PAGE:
Many people warned me about how down-at-the-heels she's become, about the crime and grime, about the ill effects of Katrina. But New Orleans is a city after all. Of course there are grungy, bad neighborhoods; of course one shouldn't take risks; of course one doesn't buy hats from aggressive Hare Krishnas! However, not once did I ever feel intimidated or threatened, and I was in the French Quarter every night!
Street food, street artists, mule-drawn carriages, flowers, beignets (yummy but really just a fancy French name for sopaipillas with powdered sugar rather than honey!!), unique architecture, music, mimes, fountains, cafes and murals tucked away in alleys ...let's take a stroll around this fabulous, vibrant American treasure.
The old JAX Brewery has been converted to a New Orleans version of a shopping mall.
Cafe du Monde -- very strange evolution since my first visit in the 50's: A waitperson takes your order (beignets and choice of beverage). He/She returns to the "kitchen" to put it together, then stands in line at the one and only cash register and prepays for whatever you ordered. He/she then delivers the order to you and collects and pockets the tab and tip. Independent contractors, not employees? Some person's idea of improving efficiency or cutting costs and overhead? Someone is constantly sweeping the floors in an effort to keep up with the powdered sugar that's on every single surface; there doesn't seem to be an ant problem! Another curiosity: each order came with a glass of water containing spoons, and I never did figure out the purpose of the water and spoons!
The infamous Bourbon Street. Even though the red lantern "salons" of ill repute have been swept away, today Bourbon Street is still earning its decadent, rowdy, bawdy, noisy and FUN reputation.
I was twelve when I first visited New Orleans, and I had to see if this establishment had survived the few decades since then. Indeed Pat O'Brien's is a thriving touristy joint with several inside bars and courtyards and alleyways to sip (one MUST sip) one of their Hurricanes: rum with some other heady, secret stuff. Oh my!
OK, I admit: I did indeed just fall off the turnip truck! This contraption does exactly as it says if you press the green button (if you can't read the instructions, click on the photo to enlarge it). I will also admit to several wasteful presses of that green button. Simple pleasures! Fascinating!!! The used cover simply vanished. I definitely need to revisit New Orleans to find out where they went!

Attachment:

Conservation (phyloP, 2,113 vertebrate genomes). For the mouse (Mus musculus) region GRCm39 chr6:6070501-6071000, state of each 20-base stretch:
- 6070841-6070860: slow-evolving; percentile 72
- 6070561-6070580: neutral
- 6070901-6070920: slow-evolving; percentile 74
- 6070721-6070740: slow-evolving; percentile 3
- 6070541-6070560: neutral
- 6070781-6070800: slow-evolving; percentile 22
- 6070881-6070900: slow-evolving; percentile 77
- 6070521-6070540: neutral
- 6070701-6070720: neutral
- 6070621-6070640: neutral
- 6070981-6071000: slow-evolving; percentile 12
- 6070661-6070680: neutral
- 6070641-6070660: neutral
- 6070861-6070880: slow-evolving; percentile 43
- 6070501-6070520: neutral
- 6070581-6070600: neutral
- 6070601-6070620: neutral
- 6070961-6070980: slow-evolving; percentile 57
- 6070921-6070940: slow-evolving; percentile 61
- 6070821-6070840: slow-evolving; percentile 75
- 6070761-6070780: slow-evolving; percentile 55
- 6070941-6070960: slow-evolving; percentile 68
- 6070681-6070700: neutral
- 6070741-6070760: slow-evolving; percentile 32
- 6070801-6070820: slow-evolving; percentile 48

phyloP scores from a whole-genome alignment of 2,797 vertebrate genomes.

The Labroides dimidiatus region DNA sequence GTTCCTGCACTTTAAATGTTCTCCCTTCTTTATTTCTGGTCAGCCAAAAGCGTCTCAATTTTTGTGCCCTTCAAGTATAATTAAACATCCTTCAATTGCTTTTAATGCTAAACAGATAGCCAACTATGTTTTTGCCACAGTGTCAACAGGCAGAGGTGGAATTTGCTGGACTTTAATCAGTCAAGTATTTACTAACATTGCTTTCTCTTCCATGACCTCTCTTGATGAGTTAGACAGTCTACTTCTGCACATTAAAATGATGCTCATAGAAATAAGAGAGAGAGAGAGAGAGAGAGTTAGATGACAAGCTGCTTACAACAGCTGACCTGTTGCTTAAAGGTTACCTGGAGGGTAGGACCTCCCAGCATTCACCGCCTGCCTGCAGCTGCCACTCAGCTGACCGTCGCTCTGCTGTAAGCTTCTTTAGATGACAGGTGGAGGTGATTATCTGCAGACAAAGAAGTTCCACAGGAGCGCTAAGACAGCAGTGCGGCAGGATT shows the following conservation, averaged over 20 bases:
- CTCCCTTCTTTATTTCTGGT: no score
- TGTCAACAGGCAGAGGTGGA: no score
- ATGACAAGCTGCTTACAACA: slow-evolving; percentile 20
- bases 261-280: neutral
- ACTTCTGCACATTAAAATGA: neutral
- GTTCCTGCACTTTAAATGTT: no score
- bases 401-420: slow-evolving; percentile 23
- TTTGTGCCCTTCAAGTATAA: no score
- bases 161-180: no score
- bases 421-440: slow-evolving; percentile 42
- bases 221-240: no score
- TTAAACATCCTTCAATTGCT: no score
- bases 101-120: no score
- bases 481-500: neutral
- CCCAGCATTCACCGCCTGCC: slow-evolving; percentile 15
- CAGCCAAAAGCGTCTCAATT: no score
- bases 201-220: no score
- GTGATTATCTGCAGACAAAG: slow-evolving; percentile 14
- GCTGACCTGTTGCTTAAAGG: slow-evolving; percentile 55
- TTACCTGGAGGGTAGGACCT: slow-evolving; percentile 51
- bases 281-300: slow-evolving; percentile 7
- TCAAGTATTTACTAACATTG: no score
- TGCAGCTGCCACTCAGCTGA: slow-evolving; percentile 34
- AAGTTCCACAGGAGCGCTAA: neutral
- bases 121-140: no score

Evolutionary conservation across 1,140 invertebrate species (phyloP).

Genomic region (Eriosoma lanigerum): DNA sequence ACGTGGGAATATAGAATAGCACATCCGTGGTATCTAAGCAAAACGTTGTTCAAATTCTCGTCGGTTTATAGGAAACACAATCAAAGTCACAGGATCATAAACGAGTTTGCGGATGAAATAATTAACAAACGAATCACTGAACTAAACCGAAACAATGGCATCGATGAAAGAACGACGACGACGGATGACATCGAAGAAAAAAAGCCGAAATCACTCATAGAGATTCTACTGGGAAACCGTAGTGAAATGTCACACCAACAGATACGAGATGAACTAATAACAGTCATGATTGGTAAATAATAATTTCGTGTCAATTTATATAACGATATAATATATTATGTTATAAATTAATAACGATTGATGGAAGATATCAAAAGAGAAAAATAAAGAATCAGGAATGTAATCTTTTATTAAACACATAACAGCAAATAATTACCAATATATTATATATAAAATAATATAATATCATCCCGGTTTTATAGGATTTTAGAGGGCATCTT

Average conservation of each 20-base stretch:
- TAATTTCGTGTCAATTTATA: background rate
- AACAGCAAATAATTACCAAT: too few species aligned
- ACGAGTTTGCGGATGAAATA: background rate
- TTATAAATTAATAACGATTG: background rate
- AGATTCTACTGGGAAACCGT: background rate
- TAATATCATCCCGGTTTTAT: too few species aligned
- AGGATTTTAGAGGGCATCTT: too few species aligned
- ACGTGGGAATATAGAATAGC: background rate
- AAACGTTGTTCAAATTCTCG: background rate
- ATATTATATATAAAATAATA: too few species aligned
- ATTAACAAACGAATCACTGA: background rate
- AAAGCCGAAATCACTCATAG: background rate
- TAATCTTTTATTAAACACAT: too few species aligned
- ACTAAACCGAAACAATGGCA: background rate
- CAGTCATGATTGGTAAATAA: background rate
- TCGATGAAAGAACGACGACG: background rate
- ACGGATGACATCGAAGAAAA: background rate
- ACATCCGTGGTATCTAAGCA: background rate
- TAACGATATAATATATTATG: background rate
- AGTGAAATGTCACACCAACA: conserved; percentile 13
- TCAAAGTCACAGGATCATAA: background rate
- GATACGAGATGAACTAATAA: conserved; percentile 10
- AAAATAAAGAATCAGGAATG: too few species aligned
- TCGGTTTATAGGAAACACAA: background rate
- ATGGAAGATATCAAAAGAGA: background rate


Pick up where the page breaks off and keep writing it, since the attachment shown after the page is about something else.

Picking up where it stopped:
These two darlings, celebrating an anniversary, kindly let me photograph their Hurricanes.
New Orleans' City Park (thank God they don't call it Verizon Park or something equally stooopid!), is 150 years old and located in the heart of the city. Katrina damage included the loss of over a thousand trees that were toppled or drowned in salt water; some oaks were more than 600 years old. The park is slowly recovering and still has something for everyone: a golf course, art museum, an amusement park, two stadiums, lagoons and lakes, to name just a few of its attractions. For me, the Botanical Gardens was the main draw.
I found several of these perfect examples of symbiosis: sword ferns growing in a palm tree host, both lush and healthy!
When was the last time you saw a maypole? There were three on the garden grounds, just waiting for some magical druids to flit and frolic amongst the ribbons.
Here come the tourists!
I had to winnow hundreds of pictures of distinctive buildings, balconies, delicate, lacy grillwork down to just a few so you wouldn't fall asleep! Some of the grillwork is cast iron, some is wrought iron; and I regret not taking closeups. It's intricate and beautiful.
No, not Disneyland; this is St. Louis Cathedral in Jackson Square with its statue of... why Andrew Jackson of course!
Little splashes and patches of color and whimsey are everywhere in the French Quarter, just adding more zest and character to an already-bewitching city.